# Does $\sum a_n$ converge if $a_n = \sin( \sin (...( \sin(x))...)$

Does $\sum a_n$ converge if $a_n = \sin( \sin (\cdots( \sin(x))\cdots)$, $\sin$ being applied n times and $x \in (0, \pi/2)$?

What about $\sum a_n^r$ for $r \in \mathbb{R^+}$?

• I suspect that the sequence of partial sums $S_N$ increases roughly as fast as the square root of $N$. I have not rigorously shown this yet. Mar 5, 2015 at 18:20

• Classicaly, $\displaystyle a_n=\sqrt\frac{3}{n}+o\left(\sqrt\frac{3}{n}\right)$

The series $\sum a_n$ is therefore divergent.

• Using the previous asympotical estimate, $\sum a_n^r$ converges iff $1/2-r> 1$

Proof of the first claim:

Notation: Given two sequences $u_n$ and $v_n$, we note $u_n\sim v_n$ iff $\lim_{n\to \infty}\frac{u_n}{v_n}=1$

Now, back to the asymptotics:

\begin{align} \frac{1}{a_{n+1}^2}-\frac{1}{a_n^2}=\frac{1}{\sin(a_n)^2}-\frac{1}{a_n^2}&=\frac{1}{a_n^2-\frac{a_n^4}{3}+o(a_n^4)}-\frac{1}{a_n^2}\\&=\frac{1}{a_n^2}\left(\frac{1}{1-\frac{a_n^2}{3}+o(a_n^2)}-1\right)\\&=\frac13+o(1) \\\end{align}

By Cesaro mean theorem, $\displaystyle \frac{1}{n}\sum_{k=1}^n \left(\frac{1}{a_{k+1}^2}-\frac{1}{a_k^2}\right)=\frac13+o(1)$

Hence $\displaystyle a_n^2=\frac{1}{\frac{n}{3}+o(n)}=\frac{3}{n}\left(1+o(1)\right)$

Hence $\displaystyle a_n=\sqrt\frac{3}{n}+o\left(\sqrt\frac{3}{n}\right)$

The estimate can be refined as $$a_n=\sqrt\frac{3}{n}-\frac{3\sqrt{3}}{10}\frac{\log(n)}{n\sqrt{n}}+o\left(\frac{\log(n)}{n\sqrt{n}}\right)$$

Proof of the estimate on partial sums

Lemma: Let $u_n$ and $v_n$ be sequence such that $u_n\sim v_n$, and $\forall n\in \mathbb N,v_n\geq 0$. If $\sum_{n\geq 1}v_n$ diverges, so does $\sum_{n\geq 1}v_n$ and $\sum_{k=1}^nu_k \sim \sum_{k=1}^nu_k$

We've proven so far that $\displaystyle a_n\sim \sqrt\frac{3}{n}$.

Hence, by the lemma, $\displaystyle S_n \sim \sum_{k=1}^n \sqrt\frac{3}{k}$

To estimate the last sum, an integral method comes in handy: indeed

$$\forall n\geq 2, \int_n^{n+1}\frac{1}{\sqrt{t}}dt \leq \frac{1}{\sqrt{n}} \leq \int_{n-1}^n \frac{1}{\sqrt{t}}dt$$

Summing these inequalities yields $$\sum_{k=1}^n \sqrt\frac{3}{k} \sim 2\sqrt{3n}$$

Hence $S_n \sim 2\sqrt{3n}$

• LeGransDOOM. I suspected that the partial sums converges as fast (or faster) than $\sqrt(N)$. But have not yet proven this rigorously. How does one prove your "classical" result for the series terms? Mar 5, 2015 at 18:54
• I found the classical result on this site. For others, here is a straightforward proof! math.stackexchange.com/questions/3215/… Mar 5, 2015 at 19:23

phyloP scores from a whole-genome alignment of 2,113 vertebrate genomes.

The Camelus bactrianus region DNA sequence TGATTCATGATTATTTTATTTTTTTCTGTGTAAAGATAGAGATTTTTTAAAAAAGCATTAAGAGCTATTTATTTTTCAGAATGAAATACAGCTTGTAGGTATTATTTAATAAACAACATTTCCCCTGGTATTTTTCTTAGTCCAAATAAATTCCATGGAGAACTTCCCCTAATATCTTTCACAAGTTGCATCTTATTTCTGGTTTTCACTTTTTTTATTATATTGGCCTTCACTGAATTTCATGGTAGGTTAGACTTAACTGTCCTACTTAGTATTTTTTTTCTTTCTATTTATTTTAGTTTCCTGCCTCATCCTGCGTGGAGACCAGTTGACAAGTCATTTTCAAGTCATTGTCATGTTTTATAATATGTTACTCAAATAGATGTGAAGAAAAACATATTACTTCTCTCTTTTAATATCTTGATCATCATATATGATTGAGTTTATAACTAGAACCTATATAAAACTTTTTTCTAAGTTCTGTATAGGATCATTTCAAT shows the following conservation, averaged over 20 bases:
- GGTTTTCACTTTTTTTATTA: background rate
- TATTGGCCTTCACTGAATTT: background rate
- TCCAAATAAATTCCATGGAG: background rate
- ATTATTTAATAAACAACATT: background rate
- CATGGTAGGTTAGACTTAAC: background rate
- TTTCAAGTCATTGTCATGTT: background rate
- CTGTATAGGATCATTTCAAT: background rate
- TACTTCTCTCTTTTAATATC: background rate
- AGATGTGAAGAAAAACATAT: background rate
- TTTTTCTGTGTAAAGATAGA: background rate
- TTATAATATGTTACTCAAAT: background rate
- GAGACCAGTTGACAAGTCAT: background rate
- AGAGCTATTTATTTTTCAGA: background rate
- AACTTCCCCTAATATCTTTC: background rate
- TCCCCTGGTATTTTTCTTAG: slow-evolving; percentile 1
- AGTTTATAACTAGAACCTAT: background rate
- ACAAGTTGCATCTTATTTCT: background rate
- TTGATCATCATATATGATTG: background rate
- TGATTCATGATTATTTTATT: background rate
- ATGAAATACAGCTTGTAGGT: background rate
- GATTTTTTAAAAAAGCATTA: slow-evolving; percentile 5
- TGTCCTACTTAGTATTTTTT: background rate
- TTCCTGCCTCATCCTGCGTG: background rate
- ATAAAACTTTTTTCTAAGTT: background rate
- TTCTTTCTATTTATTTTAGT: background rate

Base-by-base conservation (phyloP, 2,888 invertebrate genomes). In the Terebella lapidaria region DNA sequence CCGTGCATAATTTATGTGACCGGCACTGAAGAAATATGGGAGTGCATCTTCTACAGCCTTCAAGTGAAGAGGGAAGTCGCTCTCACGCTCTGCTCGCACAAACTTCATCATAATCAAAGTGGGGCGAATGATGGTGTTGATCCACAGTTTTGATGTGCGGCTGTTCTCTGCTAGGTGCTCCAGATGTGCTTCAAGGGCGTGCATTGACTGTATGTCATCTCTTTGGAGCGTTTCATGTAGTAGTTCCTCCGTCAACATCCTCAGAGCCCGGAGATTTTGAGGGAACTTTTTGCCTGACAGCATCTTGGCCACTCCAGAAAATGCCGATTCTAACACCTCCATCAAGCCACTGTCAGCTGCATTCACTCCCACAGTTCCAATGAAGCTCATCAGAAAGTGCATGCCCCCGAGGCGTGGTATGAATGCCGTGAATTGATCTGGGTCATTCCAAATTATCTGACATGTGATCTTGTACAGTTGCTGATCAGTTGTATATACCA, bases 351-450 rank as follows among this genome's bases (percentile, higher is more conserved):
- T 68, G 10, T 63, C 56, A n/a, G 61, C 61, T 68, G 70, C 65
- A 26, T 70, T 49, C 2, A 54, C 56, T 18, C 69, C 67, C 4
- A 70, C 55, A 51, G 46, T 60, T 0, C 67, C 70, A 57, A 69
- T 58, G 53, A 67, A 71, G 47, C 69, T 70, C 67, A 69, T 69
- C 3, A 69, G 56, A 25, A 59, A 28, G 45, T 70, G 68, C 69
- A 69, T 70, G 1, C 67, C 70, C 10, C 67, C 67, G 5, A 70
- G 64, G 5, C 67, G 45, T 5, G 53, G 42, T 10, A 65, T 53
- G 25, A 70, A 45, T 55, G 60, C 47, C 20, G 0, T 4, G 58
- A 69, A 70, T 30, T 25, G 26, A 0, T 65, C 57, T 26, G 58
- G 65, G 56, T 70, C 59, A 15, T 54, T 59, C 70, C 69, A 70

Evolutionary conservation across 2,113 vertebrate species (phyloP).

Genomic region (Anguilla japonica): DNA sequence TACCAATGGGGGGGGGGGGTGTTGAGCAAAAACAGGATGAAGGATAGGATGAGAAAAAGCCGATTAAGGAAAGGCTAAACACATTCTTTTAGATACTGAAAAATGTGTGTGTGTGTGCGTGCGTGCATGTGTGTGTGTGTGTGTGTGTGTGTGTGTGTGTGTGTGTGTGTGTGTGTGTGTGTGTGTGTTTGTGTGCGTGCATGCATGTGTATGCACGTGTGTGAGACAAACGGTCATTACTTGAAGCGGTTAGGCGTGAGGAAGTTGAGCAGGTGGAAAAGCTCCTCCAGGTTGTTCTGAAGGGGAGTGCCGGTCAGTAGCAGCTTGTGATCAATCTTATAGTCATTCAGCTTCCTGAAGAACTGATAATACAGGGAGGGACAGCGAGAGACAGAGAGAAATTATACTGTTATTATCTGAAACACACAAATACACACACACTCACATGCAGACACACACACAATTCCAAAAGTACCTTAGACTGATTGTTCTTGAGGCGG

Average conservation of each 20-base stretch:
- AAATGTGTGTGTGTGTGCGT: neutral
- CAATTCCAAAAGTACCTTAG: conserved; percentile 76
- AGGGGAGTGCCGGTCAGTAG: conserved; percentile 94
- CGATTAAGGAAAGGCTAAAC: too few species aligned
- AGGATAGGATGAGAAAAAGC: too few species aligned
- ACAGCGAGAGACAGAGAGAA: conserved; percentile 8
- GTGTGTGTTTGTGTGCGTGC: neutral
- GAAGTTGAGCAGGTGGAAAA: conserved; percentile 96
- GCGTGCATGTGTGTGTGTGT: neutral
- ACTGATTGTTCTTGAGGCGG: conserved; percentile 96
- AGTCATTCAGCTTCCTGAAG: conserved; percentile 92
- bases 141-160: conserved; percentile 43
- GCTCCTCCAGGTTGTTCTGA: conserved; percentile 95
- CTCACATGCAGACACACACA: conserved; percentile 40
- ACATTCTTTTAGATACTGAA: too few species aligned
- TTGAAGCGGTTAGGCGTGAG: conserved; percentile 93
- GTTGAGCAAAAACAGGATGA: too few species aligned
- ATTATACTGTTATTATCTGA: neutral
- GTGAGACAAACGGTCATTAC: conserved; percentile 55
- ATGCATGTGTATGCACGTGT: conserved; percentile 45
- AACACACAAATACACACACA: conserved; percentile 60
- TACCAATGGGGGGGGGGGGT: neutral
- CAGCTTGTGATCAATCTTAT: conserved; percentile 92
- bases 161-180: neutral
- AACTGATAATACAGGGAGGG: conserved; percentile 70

• Great, now we might close this as a duplicate. Mar 5, 2015 at 19:24
• @Dr.MV For your information, the partial sums satisfy $S_n = \frac{2}{3}\sqrt{n} + o(\sqrt{n})$ Mar 5, 2015 at 19:29
• Well done! A very straightforward proof indeed!! Note that I corrected the typos at the end of the proof since the partial sums go like $2\sqrt(3n)$ and not $\frac23 \sqrt{n}$. Mar 11, 2015 at 5:49

Since $sin(x)$ has values only in $[0,1]$, the function $sin(sin(x))$ has values on $[sin(0),sin(1)]$. Therefore $a_{n+1}<a_n$. Estimating the upper bound:

$|\sum a_n| \leq \sum |a_n| \leq \sum sin(sin(...(1)))$ (used triangle inequality and sine is applied $n-1$ times).

Moreover it holds $sin(x) \leq x$ such that (especially for small arguments in the sine) $sin(sin(...(x))) \leq x$. Therefore the upper bound can be estimated:

$|\sum a_n| \leq \sum 1= \infty$.

Because the multiple sines decreasing slowly, this series diverges. If the $a_n$ are exponentiated, the $a_n^r$ become smaller when $r$ become larger; it remains the upper bound in order $x^r$ for $x \leq 1$ and when summing over it, the sum will diverge as in the case for $r=1$.

• Your conclusion is invalid. A diverging upper bound doesn't imply that the series itself diverges. Mar 5, 2015 at 17:41
• The terms $a_n$ are positive. How did the triangle inequality facilitate analysis here? Mar 5, 2015 at 17:44
• I suspect that the sequence of partial sums $S_N$ increases roughly as fast as the square root of N . I have not rigorously shown this yet. Mar 5, 2015 at 18:20